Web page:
New Psychology research
Young Australians who mix alcohol and energy drinks experience significant negative physical and psychological effects, a UTAS researcher has found.
In the first investigation of the frequency of this behaviour in an Australian community, University of Tasmania Psychology PhD student Amy Peacock has found that it is associated with heart palpitations, sleep difficulties, agitation and tremors.
Having surveyed 403 Australians aged 18 to 35, Amy and her colleagues also found significantly increased odds of irritability and tension, associated with overstimulation, as well as ‘jolt and crash’ episodes where drinkers experience increased stimulation followed by a sharp, sudden drop in energy.
The research will be published later this year in the journal Alcoholism: Clinical and Experimental Research.
Amy and her colleagues collected data from across the country in an online survey. All participants had consumed alcohol / energy drinks and alcohol-only drinks in the preceding six months.
The survey showed consumers are six times more likely to have heart palpitations and four times more likely to have sleep difficulties when drinking alcohol / energy drinks compared with drinking alcohol only.
However, energy drinks appeared to counter some of the sedative effects of alcohol, including reducing the odds of slurred speech, impaired walking and vision, and nausea.
Psychologically, mixing the drinks produced significantly higher odds of feeling ‘on edge’ and irritable, and significantly lower odds of feeling sociable and content. While drinkers had similar rates of feeling more impulsive and novelty-seeking they had significantly lower odds of feeling disinhibited behaving than alcohol-only drinkers.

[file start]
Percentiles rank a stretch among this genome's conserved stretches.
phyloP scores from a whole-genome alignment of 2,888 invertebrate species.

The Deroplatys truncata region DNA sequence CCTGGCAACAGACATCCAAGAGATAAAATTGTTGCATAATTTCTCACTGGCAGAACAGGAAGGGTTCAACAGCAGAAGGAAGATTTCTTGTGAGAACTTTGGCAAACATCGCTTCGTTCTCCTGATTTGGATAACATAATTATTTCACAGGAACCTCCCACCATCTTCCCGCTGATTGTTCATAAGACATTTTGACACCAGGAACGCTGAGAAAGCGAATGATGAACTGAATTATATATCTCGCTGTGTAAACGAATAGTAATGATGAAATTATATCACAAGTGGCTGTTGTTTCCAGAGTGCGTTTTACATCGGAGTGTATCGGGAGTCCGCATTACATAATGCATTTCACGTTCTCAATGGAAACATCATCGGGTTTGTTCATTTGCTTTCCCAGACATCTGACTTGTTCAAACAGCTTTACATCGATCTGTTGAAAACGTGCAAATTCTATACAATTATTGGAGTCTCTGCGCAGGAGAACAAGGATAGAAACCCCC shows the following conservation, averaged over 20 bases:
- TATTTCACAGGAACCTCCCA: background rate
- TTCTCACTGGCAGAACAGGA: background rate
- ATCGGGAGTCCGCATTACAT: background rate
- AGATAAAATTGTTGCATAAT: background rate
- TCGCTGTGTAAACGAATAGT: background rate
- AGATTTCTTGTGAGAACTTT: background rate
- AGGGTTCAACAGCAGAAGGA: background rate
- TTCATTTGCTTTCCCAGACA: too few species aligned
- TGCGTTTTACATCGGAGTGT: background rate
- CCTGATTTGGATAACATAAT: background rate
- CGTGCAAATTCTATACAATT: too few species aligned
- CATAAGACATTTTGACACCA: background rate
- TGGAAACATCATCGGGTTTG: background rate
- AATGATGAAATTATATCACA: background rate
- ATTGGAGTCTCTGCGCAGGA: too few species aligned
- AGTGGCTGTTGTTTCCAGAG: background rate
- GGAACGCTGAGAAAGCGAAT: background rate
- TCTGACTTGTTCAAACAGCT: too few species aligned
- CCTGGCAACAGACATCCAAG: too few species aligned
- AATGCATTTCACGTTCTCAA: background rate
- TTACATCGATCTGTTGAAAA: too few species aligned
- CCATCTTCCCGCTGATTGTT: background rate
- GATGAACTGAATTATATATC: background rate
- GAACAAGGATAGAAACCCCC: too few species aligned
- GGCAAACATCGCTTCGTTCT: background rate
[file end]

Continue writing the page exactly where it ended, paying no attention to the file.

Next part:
But on 26 risk-taking behaviours the drinkers reported more surprising results.
“People reported engaging in risk-taking behaviour such as driving while intoxicated, casual sex, using illicit drugs and engaging in verbal or physical aggression during both alcohol drinking sessions and mixed alcohol and energy drink sessions,” Amy said.
“But the odds of these risk behaviours occurring were lower when using the mixed drinks.”
However the researchers are not suggesting that alcohol consumers should mix alcohol with energy drinks to reduce these risks associated with drinking. This finding regarding risk-taking contradicts the limited international research available.
Amy said more research was needed to examine the potential mechanisms explaining the effects of mixing drinks on risk-taking.
Authorised by the Executive Director, Student Centre
15 August, 2012